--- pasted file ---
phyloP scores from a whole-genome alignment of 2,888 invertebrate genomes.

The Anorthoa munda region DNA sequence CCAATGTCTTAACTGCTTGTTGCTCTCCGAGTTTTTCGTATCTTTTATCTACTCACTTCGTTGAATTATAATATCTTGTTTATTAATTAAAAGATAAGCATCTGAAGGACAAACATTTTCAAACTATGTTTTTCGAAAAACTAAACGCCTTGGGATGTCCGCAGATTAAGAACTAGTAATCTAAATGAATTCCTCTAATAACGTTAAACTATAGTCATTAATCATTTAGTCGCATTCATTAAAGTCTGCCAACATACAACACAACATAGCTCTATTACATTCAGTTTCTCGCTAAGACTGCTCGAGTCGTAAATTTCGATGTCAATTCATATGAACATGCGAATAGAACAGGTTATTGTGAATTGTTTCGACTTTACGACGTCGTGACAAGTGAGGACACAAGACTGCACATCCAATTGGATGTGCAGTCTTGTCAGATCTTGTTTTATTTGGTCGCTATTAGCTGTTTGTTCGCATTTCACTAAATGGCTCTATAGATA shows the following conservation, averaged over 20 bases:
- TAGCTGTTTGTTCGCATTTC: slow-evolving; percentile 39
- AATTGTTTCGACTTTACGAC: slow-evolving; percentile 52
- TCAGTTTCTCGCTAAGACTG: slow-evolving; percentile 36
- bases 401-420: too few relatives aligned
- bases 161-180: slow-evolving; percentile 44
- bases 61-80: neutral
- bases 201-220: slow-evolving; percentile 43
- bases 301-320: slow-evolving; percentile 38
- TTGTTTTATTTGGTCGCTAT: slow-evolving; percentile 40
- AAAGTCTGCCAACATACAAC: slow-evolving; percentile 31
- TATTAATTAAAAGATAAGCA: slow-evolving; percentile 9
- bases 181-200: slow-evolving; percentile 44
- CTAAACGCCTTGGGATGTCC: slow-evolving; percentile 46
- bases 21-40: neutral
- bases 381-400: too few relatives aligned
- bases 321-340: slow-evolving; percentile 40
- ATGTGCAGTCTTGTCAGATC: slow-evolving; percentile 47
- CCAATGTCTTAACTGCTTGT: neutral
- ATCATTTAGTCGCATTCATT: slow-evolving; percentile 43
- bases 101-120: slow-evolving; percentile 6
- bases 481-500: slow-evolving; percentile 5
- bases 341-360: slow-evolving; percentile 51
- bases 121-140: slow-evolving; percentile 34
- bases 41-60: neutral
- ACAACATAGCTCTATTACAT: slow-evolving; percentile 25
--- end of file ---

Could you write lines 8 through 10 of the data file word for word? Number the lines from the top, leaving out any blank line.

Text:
- bases 61-80: neutral
- bases 201-220: slow-evolving; percentile 43
- bases 301-320: slow-evolving; percentile 38